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Vintage Gonzaga emerges in first round win over Seton Hall

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The Zags were the better team without necessarily looking like the better team.

Isaiah J. Downing-USA TODAY Sports

One of the key attributes of being a Cinderella team is looking like a bunch of schmucks, who in the grand scheme of things don't necessarily look like they belong. In normal basketball teams, this generally translates to teams that are less athletic, but make up for it with true grit.

It is the teams made up of the David Pendagrafts and the Mike Harts of the world. The true Cinderella's beat better teams because they play better as a team. They realize that the sum is greater than the individual parts, and once any coach is able to truly instill that into their players' attitudes, that run is always present and always dangerous.

What we saw tonight was a vintage performance from the Zags. It was not a pretty performance by any stretch of the word. It was gritty, it was ugly, it was sloppy, it was flailing, and most of all it resulted in a win.

Take a look at the stats. Domantas Sabonis and Kyle Wiltjer, the top players on the team, finished with ORtgs of 94 and 86 according to Ken Pomeroy. Even though Sabonis was a beast on both sides of the floor, his five turnovers offset quite a bit of his contributions on the offensive end.

Likewise, Wiltjer struggled mightily to hit anything that was within a finger roll of the hoop. Those struggles extended to Josh Perkins and Eric McClellan as well. The only players that finished with decent offensive games were Kyle Dranginis and Silas Melson, if you go by offensive rating.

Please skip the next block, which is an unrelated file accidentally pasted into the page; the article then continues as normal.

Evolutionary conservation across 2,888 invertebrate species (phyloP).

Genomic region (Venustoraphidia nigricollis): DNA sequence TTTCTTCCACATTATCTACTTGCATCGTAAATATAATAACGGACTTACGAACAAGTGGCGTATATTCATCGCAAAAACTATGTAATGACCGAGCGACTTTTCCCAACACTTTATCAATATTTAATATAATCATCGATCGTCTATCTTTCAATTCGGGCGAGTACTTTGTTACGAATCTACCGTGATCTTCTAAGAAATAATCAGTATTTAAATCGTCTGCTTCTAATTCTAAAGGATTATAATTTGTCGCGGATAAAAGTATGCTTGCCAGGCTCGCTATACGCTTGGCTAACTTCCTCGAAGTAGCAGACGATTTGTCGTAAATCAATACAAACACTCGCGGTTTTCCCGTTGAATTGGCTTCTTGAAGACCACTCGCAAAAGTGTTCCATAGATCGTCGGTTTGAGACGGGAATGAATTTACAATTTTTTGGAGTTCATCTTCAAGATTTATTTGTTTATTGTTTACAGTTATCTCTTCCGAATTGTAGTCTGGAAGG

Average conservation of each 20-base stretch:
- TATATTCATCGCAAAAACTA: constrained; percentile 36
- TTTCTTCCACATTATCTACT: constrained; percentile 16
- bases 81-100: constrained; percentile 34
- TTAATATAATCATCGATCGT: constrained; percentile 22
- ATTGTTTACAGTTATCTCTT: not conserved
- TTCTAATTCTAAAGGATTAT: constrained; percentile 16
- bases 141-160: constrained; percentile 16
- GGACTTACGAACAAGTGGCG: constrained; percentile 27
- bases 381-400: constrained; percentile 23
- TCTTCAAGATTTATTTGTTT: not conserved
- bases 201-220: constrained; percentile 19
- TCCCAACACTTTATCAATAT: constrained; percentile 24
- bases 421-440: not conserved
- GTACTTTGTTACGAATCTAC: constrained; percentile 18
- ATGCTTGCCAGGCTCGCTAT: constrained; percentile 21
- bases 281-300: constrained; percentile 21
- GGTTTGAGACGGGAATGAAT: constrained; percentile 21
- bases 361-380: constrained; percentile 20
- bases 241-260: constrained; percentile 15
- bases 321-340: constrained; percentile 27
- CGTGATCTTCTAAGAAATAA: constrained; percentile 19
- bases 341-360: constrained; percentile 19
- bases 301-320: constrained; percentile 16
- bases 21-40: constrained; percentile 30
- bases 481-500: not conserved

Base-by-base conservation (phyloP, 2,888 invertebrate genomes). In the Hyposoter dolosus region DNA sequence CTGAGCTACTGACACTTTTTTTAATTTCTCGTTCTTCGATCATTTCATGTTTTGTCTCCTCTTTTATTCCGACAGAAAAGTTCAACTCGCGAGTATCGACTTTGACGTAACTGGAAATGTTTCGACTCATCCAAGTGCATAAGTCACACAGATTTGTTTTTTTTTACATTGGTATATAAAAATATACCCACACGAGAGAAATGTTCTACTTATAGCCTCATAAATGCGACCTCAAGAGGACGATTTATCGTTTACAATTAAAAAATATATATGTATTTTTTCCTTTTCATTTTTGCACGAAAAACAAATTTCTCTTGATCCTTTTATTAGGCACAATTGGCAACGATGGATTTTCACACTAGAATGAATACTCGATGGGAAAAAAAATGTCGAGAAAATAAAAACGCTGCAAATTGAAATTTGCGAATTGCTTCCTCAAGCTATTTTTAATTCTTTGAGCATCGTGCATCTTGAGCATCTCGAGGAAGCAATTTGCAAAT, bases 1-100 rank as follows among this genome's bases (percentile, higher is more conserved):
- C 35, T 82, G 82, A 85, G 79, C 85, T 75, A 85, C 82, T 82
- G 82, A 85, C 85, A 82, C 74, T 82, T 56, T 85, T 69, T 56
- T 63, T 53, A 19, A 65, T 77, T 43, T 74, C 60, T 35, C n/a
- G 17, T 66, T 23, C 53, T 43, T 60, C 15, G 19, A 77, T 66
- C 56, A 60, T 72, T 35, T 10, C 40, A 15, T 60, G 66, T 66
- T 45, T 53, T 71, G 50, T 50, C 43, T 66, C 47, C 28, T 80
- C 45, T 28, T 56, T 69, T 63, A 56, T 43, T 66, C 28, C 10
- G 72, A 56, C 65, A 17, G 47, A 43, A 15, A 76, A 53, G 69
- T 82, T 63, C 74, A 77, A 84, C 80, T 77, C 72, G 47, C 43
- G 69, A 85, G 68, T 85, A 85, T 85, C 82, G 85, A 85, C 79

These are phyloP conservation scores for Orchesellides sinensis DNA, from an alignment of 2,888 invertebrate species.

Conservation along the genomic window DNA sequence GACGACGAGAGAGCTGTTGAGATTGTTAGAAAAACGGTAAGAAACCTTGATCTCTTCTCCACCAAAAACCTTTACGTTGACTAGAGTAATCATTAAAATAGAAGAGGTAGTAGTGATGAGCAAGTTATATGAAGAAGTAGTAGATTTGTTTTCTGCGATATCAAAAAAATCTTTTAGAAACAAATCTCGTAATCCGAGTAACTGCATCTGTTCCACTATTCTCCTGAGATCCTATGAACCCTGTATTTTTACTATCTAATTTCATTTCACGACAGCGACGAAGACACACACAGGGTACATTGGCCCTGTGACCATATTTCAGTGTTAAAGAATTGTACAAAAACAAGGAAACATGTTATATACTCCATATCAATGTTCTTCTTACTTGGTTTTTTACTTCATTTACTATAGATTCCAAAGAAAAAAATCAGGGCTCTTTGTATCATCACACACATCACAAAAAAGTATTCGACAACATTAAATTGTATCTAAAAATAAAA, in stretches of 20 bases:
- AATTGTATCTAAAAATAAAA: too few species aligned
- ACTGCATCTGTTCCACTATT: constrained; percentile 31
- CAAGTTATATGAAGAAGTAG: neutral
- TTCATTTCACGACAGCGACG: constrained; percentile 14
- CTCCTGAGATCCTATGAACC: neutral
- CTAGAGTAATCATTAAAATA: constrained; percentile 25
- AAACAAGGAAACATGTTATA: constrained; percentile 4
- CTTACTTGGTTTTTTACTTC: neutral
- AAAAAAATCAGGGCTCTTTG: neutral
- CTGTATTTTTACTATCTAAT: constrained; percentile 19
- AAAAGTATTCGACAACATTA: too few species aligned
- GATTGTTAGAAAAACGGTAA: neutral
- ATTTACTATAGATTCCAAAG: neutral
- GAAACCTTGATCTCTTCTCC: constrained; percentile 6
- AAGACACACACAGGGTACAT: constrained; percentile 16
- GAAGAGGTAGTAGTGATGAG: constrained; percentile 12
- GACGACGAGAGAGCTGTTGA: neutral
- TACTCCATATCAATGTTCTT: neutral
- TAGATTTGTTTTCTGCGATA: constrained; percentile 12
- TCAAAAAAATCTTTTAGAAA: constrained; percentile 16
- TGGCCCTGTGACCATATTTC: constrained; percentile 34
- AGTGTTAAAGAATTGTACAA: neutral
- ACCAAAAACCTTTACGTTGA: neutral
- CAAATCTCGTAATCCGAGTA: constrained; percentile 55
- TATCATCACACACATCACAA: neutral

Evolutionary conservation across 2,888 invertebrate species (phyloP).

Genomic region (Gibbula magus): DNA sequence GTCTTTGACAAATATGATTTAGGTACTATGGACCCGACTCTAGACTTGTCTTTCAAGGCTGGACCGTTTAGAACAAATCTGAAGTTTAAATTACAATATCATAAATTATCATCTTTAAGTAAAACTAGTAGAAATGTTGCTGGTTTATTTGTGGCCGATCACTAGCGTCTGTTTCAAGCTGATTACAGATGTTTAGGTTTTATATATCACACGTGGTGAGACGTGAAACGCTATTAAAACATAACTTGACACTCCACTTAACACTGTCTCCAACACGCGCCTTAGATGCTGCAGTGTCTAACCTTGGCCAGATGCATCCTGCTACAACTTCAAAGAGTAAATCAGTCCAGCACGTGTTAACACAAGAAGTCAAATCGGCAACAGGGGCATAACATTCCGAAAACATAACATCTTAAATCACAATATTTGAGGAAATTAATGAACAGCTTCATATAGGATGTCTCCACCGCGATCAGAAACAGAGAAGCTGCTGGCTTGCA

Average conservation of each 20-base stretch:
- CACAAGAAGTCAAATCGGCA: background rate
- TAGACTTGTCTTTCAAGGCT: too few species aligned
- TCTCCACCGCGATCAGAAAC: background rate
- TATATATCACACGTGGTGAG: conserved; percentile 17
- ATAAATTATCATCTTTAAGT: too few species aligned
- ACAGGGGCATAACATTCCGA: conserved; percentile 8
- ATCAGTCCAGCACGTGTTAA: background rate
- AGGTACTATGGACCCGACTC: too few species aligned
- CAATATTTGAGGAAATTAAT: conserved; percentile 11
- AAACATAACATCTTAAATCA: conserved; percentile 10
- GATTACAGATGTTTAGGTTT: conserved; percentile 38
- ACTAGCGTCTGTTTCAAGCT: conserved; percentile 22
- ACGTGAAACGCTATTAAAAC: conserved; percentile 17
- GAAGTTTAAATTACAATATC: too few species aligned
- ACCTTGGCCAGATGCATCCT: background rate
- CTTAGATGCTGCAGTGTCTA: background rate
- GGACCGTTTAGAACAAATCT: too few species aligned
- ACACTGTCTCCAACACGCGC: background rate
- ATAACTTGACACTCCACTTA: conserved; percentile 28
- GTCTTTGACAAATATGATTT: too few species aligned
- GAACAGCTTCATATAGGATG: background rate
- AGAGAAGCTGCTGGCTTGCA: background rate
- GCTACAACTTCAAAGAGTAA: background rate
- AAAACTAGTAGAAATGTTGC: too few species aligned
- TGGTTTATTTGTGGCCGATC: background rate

But of course, offensive rating isn't everything. What it doesn't showcase is that true grit factor. And that was apparent in every play the Zags made. Despite only averaging 0.94 points per possession, well below their normal mark, the Zags won. Depsite turning the ball over 20 times, the Zags won.

They won by diving after every loose ball. They won by never giving up the defensive rebound. Seton Hall came into the game ranked No. 37 in offensive rebound percentage. The Zags crashed the defensive boards with a team ferocity we haven't seen in ages. Sabonis cleaned up as usual, but Dranginis and Melson also got in on that party, securing five defensive rebounds each.

Most importantly, this hustle keyed in on the defensive end. The Zags held Seton Hall to just 0.72 points per possession. They held the Pirates to just 4-of-21 from beyond the arc. Most importantly, they held Isaiah Whitehead, that player everyone said you needed to learn the name of, to his worst game of the season. They held Whitehead, who had scored 20 points in seven straight games, to just 10 points.

The Zags scrapped out a victory in the old Gonzaga way--less flashy than the opponent and just more effort all-around. This sort of game plan takes a complete buy-in, and for now, the team went all in.

And for the time being, the Zags are still in the NCAA Tournament. This team often times seems to perform better as the underdog. We'll find out if that is true on Saturday.